As I've been tutoring for the past year, I keep coming across an issue that I haven't heard talked about a whole lot--I'd really appreciate feedback on how everyone handles this situation, and (if it applies) what your thoughts are on how it might be handled better. Pointers to any literature on the subject would be awesome too.
The enclosed link is just an article from The Wall Street Journal that I thought was interesting--it got me thinking again about the question I've been wanting to pose to other tutors since this summer. Love to hear what your perspective is on the article too, but let me get on with my question.
Our writing center sees students from every major and I tutor every undergrad class level. The more I tutor, the more I notice that grammar and punctuation are very rhetorical: in many ways professors' perspectives of "what is correct" are all different--many times dependent upon their field. For instance, Engineering professors (in my experience) don't like their students to use semicolons--which is indicative of their desire for shorter, more direct sentences. English professors, on the other hand, get excited about long sentences and semicolon use, provided the writer has control of the thing.
Granted, my experience is limited, but I feel like this discrepancy is largely unaccounted for, and not addressed in training. I understand that it goes back to a fundamental understandings of what writing is, and to even address the issue would require much more than a simple training, but it seems like a challenge worth some thought.
What do you think? Have you encountered this situation in your tutoring experience? If so, how does your writing center handle it?
Saturday, October 22, 2011
Monday, October 17, 2011
This just in from Zuzana Tomas:
Dear tutors/consultants,I am working on a study that examines your experience with and beliefs about writing from sources and plagiarism. I would greatly appreciate it if you could participate in the study by completing an online survey. The survey is completely anonymous and should not take longer than 15 minutes to complete.
Here is the link to the survey:If you would like more information about the study, please do not hesitate to contact me. Thank you so much for your help!Zuzana Tomas (firstname.lastname@example.org)Eastern Michigan University
Monday, October 03, 2011
On WCENTER, Risa Gorelick posted some handy tips that the WPA email list sends out that might help first-time NCPTW attendees (edited with peer tutors in mind):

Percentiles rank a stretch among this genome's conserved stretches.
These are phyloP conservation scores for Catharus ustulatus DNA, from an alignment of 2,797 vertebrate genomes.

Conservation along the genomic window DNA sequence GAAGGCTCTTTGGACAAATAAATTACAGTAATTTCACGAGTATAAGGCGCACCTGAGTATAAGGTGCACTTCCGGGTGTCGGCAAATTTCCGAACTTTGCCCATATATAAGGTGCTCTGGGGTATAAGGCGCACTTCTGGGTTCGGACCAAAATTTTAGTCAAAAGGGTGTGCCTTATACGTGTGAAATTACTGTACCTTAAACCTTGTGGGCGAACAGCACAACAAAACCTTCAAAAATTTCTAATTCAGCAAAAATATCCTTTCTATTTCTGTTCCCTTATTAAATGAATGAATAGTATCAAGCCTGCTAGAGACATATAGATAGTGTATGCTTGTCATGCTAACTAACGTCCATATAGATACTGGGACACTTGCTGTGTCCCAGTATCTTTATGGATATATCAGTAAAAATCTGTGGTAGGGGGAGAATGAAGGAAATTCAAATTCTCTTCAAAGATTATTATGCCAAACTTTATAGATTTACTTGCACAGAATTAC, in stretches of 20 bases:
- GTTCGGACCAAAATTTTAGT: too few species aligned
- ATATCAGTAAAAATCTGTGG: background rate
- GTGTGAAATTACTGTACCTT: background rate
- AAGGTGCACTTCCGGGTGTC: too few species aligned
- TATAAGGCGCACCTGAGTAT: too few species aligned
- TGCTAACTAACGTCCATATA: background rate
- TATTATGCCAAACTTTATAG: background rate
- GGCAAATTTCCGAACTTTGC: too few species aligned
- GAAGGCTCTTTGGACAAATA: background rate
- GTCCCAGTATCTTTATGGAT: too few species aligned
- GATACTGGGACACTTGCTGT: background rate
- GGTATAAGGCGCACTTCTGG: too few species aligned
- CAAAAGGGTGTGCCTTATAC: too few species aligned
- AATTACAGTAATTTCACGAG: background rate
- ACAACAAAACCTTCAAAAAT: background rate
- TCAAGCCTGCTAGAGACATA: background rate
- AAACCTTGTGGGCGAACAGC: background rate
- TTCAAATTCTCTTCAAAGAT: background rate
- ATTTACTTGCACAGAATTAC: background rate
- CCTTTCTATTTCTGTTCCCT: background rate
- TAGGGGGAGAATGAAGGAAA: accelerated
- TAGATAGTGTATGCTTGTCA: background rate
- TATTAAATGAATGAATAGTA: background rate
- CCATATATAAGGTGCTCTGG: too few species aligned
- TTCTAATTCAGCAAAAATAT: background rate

General First Time Conference Attendees:
- wear comfortable shoes!
- network with EVERYONE. Meet new people.
- Stay hydrated. Conference hotels are dry and you'll talk a lot.
- Bring snacks (Powerbars, candies, etc.) in case you're in a session during lunch.
- Go to the parties (don't sit in your hotel room...).
- Try to go to a session on something you don't know much about rather than go to all the sessions on [subjects you know something about]. You'll meet new people and learn something to boot.
- Try not to go up to some big name and say, "wow, you're so-and-so" (s/he will know that already). Instead, introduce yourself and start a conversation. [Don't be afraid to talk to people, in other words!]
- It's OK to go up to someone you know from...[their scholarly work or from] Facebook whom you haven't met in person and introduce yourself face-to-face.
If you're presenting for the first time:
- If you are on Twitter, tweet what you're learning at the conference (though try not to do it while someone is giving a presentation as it is rude to be typing on your smartphone while someone is taking).
- Prepare a 1 page (double-sided) handout to share with those in your session. 30 copies is probably enough. On it, have your contact info....
- Try not to read a paper to the group. Instead, have talking points/PowerPoint.
- Time yourself so you don't go over (you don't want to get "the hook" or the gong).
- Be realistic on how much you can read in 15-20 minutes if you read a paper (probably 6-7 double-spacked, typed pages).
- Have a back up in case the technology doesn't work (e.g. handouts of your PowerPoint slides)
- Smile--people came to hear your talk. They're interested in what you have to say on your topic.
- It's nice to have a friendly face in the session--pair up with someone and go to the other's talk and s/he'll go to yours, too. (Most comp/rhet/writing center people are overly friendly so there should be a lot of friendly faces in the session, but it's reassuring to know there's a special friendly face in the room just for you).
While I admit I was once intrigued by the prostitute-consultant analogy, not by what Scott Russell had to say about it but by some of the id...